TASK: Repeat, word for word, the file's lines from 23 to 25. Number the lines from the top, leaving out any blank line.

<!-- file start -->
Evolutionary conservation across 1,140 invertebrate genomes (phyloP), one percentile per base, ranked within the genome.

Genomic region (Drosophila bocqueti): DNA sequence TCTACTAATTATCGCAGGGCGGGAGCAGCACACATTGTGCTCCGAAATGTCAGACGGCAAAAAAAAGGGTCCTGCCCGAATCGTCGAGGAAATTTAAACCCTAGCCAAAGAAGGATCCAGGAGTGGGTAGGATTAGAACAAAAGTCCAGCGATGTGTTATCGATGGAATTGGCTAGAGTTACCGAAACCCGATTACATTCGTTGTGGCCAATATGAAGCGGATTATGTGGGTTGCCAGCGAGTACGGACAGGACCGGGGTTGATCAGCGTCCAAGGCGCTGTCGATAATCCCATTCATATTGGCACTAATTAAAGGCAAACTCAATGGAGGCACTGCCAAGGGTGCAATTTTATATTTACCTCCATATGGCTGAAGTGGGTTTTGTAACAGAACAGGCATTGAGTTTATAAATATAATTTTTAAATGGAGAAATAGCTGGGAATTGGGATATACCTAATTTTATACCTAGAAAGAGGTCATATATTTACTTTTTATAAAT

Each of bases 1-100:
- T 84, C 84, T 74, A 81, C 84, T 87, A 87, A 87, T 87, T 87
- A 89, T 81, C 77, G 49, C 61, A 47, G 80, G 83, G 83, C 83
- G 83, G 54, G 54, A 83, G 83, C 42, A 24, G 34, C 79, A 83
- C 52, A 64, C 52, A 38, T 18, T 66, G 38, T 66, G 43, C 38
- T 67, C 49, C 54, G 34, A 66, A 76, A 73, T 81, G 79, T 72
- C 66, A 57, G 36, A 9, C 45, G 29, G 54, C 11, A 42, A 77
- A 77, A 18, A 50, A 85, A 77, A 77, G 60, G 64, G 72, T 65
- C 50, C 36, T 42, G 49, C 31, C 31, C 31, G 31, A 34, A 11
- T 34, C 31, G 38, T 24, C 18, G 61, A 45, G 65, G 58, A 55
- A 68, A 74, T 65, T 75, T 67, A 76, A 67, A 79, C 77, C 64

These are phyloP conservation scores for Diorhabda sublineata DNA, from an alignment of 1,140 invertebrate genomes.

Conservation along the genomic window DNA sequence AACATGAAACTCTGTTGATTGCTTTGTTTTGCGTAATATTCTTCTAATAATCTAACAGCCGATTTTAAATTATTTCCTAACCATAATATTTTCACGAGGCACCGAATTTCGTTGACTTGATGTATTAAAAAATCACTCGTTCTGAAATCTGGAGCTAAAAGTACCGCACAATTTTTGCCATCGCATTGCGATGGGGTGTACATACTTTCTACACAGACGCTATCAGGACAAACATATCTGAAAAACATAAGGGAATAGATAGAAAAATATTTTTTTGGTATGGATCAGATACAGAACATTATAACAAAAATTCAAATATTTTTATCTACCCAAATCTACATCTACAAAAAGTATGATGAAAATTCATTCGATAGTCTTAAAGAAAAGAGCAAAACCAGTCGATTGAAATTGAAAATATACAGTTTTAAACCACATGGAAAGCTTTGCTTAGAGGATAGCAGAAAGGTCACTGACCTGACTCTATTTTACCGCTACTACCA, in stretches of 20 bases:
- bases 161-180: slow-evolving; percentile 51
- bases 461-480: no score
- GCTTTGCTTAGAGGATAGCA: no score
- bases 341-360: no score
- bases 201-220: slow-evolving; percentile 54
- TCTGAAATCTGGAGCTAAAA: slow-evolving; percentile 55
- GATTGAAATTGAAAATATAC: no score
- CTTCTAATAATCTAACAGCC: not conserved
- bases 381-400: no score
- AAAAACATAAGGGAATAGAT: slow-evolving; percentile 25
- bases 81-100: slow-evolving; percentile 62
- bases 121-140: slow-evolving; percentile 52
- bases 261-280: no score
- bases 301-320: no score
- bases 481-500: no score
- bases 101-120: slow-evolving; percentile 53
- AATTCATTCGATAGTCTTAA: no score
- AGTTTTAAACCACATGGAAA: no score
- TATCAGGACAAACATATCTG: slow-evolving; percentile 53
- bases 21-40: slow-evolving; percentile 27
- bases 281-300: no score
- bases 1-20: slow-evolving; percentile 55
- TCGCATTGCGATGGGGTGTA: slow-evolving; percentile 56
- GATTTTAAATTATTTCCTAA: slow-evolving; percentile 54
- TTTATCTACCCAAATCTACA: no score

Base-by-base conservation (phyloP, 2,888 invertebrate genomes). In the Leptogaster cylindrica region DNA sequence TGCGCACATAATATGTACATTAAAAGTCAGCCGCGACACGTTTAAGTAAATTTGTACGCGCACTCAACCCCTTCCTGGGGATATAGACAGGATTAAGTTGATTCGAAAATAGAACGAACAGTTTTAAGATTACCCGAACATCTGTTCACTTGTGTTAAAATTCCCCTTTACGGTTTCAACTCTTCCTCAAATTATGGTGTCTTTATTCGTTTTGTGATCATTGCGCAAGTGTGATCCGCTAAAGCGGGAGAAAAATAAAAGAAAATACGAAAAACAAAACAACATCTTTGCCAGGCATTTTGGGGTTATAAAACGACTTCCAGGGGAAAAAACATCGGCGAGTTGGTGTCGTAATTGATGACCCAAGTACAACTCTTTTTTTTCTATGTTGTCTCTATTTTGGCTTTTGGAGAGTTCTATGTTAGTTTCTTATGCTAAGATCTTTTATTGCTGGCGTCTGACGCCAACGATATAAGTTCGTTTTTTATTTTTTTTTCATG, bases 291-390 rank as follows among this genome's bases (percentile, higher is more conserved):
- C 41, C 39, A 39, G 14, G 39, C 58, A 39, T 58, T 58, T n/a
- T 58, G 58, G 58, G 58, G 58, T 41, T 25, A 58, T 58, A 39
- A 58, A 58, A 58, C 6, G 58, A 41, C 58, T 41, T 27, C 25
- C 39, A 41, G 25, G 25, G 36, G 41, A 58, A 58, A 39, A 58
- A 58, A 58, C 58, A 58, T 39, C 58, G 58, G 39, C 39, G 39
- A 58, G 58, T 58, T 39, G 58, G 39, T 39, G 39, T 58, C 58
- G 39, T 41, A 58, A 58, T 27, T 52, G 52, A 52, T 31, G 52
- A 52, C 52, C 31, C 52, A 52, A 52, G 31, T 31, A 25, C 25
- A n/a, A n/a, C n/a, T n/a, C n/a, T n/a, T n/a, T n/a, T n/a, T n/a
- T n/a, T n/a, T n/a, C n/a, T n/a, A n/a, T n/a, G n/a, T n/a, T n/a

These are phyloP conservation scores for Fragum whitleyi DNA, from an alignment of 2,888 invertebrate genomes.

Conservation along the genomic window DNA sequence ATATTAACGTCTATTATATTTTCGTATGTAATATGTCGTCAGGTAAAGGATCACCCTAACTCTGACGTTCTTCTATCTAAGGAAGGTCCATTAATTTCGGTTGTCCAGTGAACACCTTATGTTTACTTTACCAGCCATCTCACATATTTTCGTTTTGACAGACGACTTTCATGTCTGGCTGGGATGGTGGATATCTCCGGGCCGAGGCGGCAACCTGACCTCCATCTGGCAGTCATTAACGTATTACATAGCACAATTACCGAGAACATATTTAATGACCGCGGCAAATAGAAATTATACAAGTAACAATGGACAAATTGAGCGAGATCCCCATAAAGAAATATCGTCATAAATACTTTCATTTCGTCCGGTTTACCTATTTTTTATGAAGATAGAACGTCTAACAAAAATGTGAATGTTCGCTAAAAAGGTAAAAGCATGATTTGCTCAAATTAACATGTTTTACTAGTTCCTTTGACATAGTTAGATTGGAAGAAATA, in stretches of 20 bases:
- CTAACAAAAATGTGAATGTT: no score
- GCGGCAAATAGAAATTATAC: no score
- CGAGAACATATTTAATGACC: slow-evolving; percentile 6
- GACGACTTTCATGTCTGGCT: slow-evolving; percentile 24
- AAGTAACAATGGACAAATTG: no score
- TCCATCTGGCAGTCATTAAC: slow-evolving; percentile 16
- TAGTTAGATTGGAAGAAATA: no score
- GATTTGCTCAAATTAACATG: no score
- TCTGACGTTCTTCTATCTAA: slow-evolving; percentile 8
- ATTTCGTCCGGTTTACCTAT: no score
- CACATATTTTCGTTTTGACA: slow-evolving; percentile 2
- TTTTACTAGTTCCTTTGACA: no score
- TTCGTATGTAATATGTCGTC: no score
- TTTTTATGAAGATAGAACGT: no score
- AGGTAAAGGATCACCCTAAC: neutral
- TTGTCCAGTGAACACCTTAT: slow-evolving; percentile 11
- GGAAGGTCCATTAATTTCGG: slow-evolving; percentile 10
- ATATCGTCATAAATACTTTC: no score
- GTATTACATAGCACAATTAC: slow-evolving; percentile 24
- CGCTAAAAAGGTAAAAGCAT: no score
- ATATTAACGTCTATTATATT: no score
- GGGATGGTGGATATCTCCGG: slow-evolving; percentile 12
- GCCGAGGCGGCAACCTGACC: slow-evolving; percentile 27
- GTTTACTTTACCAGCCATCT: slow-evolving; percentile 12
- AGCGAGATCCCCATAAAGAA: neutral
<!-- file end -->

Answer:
- CTTCTAATAATCTAACAGCC: not conserved
- bases 381-400: no score
- AAAAACATAAGGGAATAGAT: slow-evolving; percentile 25